Case records of clients on contraception are kept in the family planning record section. Their socio demographic characteristics, source of information, side effects, failures and reasons for removal of implant for clients on Jadelle extracted from their case files and the data entered into statistical package for social sciences (SPSS) version 21.0 spread sheet for analysis and result presented in tables in frequencies and percentages.

3. Result

In the period under review 2007-2017, a total of three thousand eight hundred and twenty nine women accepted and used modern contraceptive methods in this center. Out of this number, one thousand two hundred and twenty one of this number used intrauterine device (32.0%), 116 (30.3%) used injectable progestogen while 930 of them chose implant, giving an uptake of 24.3% (569 were on Jadelle-uptake of 14.9%). Three hundred and fifteen used oral contraceptives (8.2%) and 223 (5.8%) had bilateral tubal ligation.

The mean age of users was 33.7 ± 4.2, 536 (94.2%) were multipara with a mean parity of 4.5 ± 3.8 while 541 (95.1%) had secondary education and above (Table 1). Increasingly greater number of acceptors was recorded in the later half of the study, between 2012 and 2017 (Table 2). Source of information was mainly through clinic personnel 276 (48.5%) and friends and relations 233 (40.0%) while media contributed only 33 (5.8%) self referral was 27 (4.7%). The major side effect was irregular vaginal bleeding 36 (60.9%), weight gain was 3(5.1%); Table 3. The main reason for the implant removal was expiration of method 272 (53.9%) and discontinuation due to complication was only 54 (10.3%); Table 4. Pearl index was 0.002 from one pregnancy recorded within the period of study. Jadelle use was almost same for spacing and limiting of children (273 and 296―48% and 52% respectively).

4. Discussion

There were 569 (14.9%) acceptors of Jadelle out of the 3,849 women who accepted and used contraception in this centre during the study period. The uptake of 14.9% for Jadelle alone demonstrated and increasing acceptance when compared with 15.8% for implants generally in a previous study on progestogen only injectable contraceptives [15] [16] . Apart from year 2014 that witnessed prolonged industrial action in this hospital, there was a progressive yearly increase in uptake of Jadelle in the lower half of the study period.

The socio demographic characteristics of users of implant in various studies are similar [17] [18] . They are young enlightened women, hence a possibly better follow up. Clinic personnel and friends and relations (88.5%) have remained the main source of information in all studies, media accounting for appalling rate of

Table 1. Socio demographic characteristics of Jadelle acceptors.

Table 2. Yearly distribution of Jadelle acceptors.

Table 3. Complications of Jadelle contraceptive.

Table 4. Reasons for Removal of Jadelle contraceptive.

5.8% [16] [17] [18] . Of the 569 clients on Jadelle, only 59 had side effects and of these, spotting per vaginam, menopause, and amenorrhea topped the complications. This is in keeping with complications of all progestogens only contraceptives [19] [20] [21] [22] . It then means that this main drawback of all progestogens only contraceptives still persists. The complaint on weight gain, though not proven [23] [24] is of concern.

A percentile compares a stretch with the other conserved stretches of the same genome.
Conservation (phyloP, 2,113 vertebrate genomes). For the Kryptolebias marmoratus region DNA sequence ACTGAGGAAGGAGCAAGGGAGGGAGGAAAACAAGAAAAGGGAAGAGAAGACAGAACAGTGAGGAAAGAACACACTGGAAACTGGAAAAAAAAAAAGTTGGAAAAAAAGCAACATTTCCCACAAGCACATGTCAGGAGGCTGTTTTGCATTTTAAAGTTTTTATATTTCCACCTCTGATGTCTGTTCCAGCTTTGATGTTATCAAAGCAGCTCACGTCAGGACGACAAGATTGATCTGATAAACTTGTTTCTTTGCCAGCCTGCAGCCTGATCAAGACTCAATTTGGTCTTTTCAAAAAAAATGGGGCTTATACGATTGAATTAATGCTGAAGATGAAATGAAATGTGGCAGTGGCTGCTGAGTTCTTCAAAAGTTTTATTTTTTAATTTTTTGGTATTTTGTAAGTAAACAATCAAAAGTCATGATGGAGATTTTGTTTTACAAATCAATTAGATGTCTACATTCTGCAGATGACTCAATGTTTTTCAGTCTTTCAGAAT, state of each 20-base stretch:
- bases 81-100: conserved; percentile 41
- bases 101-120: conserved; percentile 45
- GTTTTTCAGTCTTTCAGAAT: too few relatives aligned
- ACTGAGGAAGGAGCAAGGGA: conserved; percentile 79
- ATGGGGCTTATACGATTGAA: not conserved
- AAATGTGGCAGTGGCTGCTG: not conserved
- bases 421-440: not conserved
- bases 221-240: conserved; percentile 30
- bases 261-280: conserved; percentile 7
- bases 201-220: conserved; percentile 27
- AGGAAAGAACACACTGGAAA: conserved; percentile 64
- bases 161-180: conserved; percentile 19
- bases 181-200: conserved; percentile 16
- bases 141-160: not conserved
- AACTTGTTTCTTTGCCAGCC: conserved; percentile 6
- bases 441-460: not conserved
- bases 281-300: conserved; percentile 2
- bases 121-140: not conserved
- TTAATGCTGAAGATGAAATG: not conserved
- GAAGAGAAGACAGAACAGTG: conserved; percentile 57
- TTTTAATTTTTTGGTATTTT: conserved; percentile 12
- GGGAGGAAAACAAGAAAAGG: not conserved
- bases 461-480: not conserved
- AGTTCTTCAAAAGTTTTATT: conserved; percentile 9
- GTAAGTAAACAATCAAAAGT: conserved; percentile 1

Other complications such as occurrence of ovarian cyst in users though common was not documented in this study but are found to be transient [25] . It is equally noted that not all complications warranted discontinuation of the device. More importantly, most of this side effects especially the relatively common one which is irregular vagina bleeding usually remits within four months in early use and also on medication [26] [27] ; meaning that it is a safe means of contraception [28] [29] . More than half (56.9%) of the removal of the implant were due to expiration hence reinsertion. Its discontinuation due to complications occurred in 10.3% of users. This is however lower than 19% found in Zaria study [30] . It also support the evidence that discontinuation due to complication is higher in Implanon than in Jadelle [30] [31] .

Pearl index of jadelle was 0.002 and hence it is a very effective Contraceptive [28] [29] . Generally, long acting reversible contraceptives’ higher continuation rate encourages superior protection from unintended pregnancies [18] [32] [33] [34] . Forty four of the users (7.7%) were lost to follow up and must have obtained care in the other numerous primary health care centres in the city. Unlike Implanon, Jadelle is almost equally used for limiting as in spacing children (52% and 48% respectively).

In conclusion, Jadelle has amazing protection against unintended pregnancy, good safety profile, and increasing acceptance among our clients.

Conflicts of Interest

The authors declare no conflicts of interest.

Cite this paper

Oranu, E. and Ojule, J. (2018) A Decade of Jadelle Subdermal Implant Contraception in a Tertiary Health Institution in Port Harcourt, Southern Nigeria. Journal of Biosciences and Medicines, 6, 123-130. doi: 10.4236/jbm.2018.63010.